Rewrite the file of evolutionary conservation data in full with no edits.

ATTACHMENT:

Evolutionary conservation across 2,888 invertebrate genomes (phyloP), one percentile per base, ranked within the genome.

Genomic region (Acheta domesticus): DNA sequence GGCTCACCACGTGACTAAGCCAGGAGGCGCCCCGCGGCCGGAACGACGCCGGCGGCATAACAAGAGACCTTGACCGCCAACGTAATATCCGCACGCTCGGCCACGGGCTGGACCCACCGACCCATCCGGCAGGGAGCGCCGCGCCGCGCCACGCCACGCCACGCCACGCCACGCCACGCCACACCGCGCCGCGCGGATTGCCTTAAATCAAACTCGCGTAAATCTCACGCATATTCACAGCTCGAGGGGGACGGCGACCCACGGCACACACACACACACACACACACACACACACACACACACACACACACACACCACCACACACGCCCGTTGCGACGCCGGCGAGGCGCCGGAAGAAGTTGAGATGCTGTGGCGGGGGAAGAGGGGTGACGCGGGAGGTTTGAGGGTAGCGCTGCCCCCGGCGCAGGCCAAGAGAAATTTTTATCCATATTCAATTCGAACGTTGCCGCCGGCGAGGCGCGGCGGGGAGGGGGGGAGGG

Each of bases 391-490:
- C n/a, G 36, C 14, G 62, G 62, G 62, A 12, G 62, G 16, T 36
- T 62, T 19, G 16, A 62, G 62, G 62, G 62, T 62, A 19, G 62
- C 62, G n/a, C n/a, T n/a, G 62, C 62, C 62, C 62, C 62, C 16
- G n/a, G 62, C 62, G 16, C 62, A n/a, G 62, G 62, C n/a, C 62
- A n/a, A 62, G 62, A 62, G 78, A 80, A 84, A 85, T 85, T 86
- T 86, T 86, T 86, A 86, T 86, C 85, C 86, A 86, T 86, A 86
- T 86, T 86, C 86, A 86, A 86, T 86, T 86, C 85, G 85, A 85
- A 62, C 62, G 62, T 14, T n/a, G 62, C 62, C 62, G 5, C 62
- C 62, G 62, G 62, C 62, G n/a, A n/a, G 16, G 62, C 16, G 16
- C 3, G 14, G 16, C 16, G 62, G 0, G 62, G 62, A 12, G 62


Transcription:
Evolutionary conservation across 2,888 invertebrate genomes (phyloP), one percentile per base, ranked within the genome.

Genomic region (Acheta domesticus): DNA sequence GGCTCACCACGTGACTAAGCCAGGAGGCGCCCCGCGGCCGGAACGACGCCGGCGGCATAACAAGAGACCTTGACCGCCAACGTAATATCCGCACGCTCGGCCACGGGCTGGACCCACCGACCCATCCGGCAGGGAGCGCCGCGCCGCGCCACGCCACGCCACGCCACGCCACGCCACGCCACACCGCGCCGCGCGGATTGCCTTAAATCAAACTCGCGTAAATCTCACGCATATTCACAGCTCGAGGGGGACGGCGACCCACGGCACACACACACACACACACACACACACACACACACACACACACACACACACCACCACACACGCCCGTTGCGACGCCGGCGAGGCGCCGGAAGAAGTTGAGATGCTGTGGCGGGGGAAGAGGGGTGACGCGGGAGGTTTGAGGGTAGCGCTGCCCCCGGCGCAGGCCAAGAGAAATTTTTATCCATATTCAATTCGAACGTTGCCGCCGGCGAGGCGCGGCGGGGAGGGGGGGAGGG

Each of bases 391-490:
- C n/a, G 36, C 14, G 62, G 62, G 62, A 12, G 62, G 16, T 36
- T 62, T 19, G 16, A 62, G 62, G 62, G 62, T 62, A 19, G 62
- C 62, G n/a, C n/a, T n/a, G 62, C 62, C 62, C 62, C 62, C 16
- G n/a, G 62, C 62, G 16, C 62, A n/a, G 62, G 62, C n/a, C 62
- A n/a, A 62, G 62, A 62, G 78, A 80, A 84, A 85, T 85, T 86
- T 86, T 86, T 86, A 86, T 86, C 85, C 86, A 86, T 86, A 86
- T 86, T 86, C 86, A 86, A 86, T 86, T 86, C 85, G 85, A 85
- A 62, C 62, G 62, T 14, T n/a, G 62, C 62, C 62, G 5, C 62
- C 62, G 62, G 62, C 62, G n/a, A n/a, G 16, G 62, C 16, G 16
- C 3, G 14, G 16, C 16, G 62, G 0, G 62, G 62, A 12, G 62